How to Go from Intern to Employee
This morning I was talking with a group of my hard-working Social Media Coordinators who had taken time out of their last day of spring break and a Sunday afternoon to speak with me about a presentation they were giving the next day. My coordinators are a hard-working group of students who are doing an excellent job of the tasks given to them. Far too often with entry-level jobs and internships young employees are not motivated to do well because the pay is too low or they don't like the tasks their given. This is not so with my coordinators.
In my short time on this earth I've worked at jobs with no relevance to my education, I've been the intern with the bad attitude, and I've been the college graduate who landed an internship at a great company. As my internship came to close, I made it my goal to land a position with the company, and I did. Here's my tips on how to turn your internship into a full-time position:
1 – Be the first one in the office, and the last one out. I had a full-time internship that required me to work many evenings and events. Even though I was only paid for 40 hours of work a week I consistently put in more than this to go above and beyond what was expected of me. You will show that you have a strong work ethic and that you are committed to your new position.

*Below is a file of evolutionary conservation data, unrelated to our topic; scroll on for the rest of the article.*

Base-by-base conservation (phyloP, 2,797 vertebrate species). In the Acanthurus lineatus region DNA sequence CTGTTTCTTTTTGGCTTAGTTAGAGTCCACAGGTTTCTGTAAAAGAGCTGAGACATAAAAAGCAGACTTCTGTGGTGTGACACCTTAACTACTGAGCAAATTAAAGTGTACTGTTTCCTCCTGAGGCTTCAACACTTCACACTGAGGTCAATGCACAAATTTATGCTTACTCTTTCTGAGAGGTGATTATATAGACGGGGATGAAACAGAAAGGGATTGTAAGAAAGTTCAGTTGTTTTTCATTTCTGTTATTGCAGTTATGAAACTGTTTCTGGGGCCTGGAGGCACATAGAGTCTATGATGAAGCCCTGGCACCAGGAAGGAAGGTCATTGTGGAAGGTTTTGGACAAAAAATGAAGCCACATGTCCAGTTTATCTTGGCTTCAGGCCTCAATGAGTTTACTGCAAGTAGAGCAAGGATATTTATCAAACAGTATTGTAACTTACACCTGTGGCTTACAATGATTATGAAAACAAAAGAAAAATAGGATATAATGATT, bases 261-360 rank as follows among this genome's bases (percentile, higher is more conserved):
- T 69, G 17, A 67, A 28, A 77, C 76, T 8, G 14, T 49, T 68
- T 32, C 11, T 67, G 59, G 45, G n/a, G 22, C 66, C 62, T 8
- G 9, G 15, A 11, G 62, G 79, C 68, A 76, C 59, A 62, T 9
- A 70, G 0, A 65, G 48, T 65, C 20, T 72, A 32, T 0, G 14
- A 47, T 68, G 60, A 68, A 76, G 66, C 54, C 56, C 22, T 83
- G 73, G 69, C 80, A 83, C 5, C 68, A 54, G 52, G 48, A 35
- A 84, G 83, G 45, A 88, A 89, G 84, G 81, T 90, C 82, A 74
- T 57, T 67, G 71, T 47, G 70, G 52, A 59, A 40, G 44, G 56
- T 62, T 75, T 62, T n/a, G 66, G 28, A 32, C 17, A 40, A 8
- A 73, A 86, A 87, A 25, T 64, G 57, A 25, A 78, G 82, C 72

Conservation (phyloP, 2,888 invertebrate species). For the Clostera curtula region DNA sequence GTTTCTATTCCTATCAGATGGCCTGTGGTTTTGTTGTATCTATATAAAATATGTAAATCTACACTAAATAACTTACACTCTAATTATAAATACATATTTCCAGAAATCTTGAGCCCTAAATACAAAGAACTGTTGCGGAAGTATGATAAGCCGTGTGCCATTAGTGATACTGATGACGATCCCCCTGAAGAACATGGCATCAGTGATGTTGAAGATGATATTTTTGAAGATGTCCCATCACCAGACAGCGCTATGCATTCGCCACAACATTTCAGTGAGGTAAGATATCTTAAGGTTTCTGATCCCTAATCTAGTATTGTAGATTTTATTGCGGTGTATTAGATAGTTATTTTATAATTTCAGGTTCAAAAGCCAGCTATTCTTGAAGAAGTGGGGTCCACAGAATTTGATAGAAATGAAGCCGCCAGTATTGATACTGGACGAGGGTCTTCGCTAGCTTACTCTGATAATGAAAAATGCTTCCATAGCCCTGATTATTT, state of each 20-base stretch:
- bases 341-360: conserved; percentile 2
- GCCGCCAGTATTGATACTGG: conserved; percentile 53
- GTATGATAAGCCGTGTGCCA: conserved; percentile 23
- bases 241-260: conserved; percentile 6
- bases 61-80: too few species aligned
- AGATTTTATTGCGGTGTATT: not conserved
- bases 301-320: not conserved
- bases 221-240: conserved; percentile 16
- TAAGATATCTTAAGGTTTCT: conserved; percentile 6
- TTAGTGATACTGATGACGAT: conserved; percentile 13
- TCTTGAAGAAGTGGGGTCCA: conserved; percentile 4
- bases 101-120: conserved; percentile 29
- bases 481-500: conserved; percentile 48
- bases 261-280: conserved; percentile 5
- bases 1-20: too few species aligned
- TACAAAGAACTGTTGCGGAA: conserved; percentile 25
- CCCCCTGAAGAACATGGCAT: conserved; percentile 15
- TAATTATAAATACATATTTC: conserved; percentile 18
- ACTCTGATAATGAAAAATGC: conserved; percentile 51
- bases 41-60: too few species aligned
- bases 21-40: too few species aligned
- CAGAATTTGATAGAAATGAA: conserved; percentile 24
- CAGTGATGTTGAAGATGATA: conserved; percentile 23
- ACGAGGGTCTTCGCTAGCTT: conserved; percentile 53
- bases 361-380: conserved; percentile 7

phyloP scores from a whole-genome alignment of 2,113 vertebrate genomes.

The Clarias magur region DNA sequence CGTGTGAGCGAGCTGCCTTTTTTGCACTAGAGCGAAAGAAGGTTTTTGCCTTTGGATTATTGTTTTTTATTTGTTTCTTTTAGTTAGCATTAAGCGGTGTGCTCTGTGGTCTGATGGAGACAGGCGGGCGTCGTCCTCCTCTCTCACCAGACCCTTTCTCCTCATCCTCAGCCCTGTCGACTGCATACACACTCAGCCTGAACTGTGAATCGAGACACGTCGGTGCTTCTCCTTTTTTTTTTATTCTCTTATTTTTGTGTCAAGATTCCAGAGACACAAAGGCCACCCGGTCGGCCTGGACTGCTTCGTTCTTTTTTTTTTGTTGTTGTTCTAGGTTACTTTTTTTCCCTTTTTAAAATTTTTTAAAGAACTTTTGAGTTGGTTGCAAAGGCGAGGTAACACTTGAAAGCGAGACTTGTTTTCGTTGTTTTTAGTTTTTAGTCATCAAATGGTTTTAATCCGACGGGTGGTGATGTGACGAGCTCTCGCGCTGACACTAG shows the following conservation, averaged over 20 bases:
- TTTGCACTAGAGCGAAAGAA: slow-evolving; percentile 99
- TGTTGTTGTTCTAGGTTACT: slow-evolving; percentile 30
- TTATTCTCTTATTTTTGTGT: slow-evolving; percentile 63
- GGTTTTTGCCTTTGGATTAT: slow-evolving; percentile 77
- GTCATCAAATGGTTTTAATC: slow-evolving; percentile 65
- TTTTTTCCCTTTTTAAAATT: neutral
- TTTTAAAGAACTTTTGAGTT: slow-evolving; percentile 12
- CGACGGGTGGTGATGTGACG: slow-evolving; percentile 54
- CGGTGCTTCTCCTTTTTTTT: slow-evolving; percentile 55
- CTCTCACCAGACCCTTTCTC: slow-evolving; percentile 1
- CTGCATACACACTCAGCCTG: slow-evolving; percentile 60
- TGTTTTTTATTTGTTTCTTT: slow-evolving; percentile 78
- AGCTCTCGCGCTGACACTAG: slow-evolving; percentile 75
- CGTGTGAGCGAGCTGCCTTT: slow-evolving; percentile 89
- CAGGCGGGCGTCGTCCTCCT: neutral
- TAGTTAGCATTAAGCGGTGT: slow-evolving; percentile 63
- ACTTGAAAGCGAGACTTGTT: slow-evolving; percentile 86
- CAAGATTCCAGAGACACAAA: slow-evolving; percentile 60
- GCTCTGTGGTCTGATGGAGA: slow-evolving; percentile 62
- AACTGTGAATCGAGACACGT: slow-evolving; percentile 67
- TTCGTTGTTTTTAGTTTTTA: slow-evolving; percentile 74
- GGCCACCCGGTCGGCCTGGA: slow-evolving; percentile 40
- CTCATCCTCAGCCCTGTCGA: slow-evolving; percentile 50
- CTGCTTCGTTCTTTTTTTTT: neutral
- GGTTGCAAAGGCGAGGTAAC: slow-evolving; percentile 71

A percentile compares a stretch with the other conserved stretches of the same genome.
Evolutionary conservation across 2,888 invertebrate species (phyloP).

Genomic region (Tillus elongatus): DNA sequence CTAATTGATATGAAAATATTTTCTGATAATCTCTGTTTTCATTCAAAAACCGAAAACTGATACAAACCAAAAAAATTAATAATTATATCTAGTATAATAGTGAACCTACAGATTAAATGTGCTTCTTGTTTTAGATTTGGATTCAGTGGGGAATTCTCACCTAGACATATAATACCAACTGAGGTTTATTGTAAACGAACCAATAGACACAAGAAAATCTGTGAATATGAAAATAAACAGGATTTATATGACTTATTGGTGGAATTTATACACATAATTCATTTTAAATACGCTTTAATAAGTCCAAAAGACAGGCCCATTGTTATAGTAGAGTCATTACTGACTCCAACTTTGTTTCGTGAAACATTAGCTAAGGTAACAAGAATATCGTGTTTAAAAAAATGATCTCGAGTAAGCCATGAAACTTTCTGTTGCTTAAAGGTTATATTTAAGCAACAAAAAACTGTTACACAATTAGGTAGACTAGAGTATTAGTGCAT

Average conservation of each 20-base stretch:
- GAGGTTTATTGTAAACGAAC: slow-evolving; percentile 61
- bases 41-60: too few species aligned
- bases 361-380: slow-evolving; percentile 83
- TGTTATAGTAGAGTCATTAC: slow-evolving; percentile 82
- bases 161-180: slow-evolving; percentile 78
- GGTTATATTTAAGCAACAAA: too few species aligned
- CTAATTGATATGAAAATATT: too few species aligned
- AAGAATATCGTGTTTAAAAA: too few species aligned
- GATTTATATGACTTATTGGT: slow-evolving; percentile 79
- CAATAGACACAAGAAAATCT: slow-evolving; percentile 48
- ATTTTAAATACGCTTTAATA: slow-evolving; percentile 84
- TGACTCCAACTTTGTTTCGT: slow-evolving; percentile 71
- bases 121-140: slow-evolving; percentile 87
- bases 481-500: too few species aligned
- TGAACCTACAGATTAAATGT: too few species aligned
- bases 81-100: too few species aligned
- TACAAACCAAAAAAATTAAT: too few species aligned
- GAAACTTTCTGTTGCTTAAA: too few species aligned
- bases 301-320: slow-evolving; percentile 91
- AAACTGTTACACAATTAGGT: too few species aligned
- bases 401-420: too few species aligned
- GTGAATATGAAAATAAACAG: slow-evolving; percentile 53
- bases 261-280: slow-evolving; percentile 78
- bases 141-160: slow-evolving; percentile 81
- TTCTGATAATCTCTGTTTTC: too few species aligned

2 – Ask Questions. Don't be afraid to ask questions! It's better to ask questions and do your job right than do it wrong because you didn't ask enough questions.
3 – Network. All through college I was told how important networking could be to your career, and I'm here to tell you that it's true! Whether you're networking with fellow employees or other industry professionals you are getting your name out there and building a network of people who will support you and vouch for you.
4 – Dress the Part. It seems like an easy thing to do, but dressing professionally with a polished look will really give a great impression to your superiors. You may be young, but don't let that stop you!
5 – Show Your Interest. Make sure that your manager knows you are interested in pursuing a full-time job with the company after your internship is over. Use your network of fellow employees to reach out and ask for other opportunities within the company.
If your internship doesn't end up in a full-time position, don't worry, you have most likely made a great impression and have a network of relevant business contacts and a great experience under your belt to take forward with you.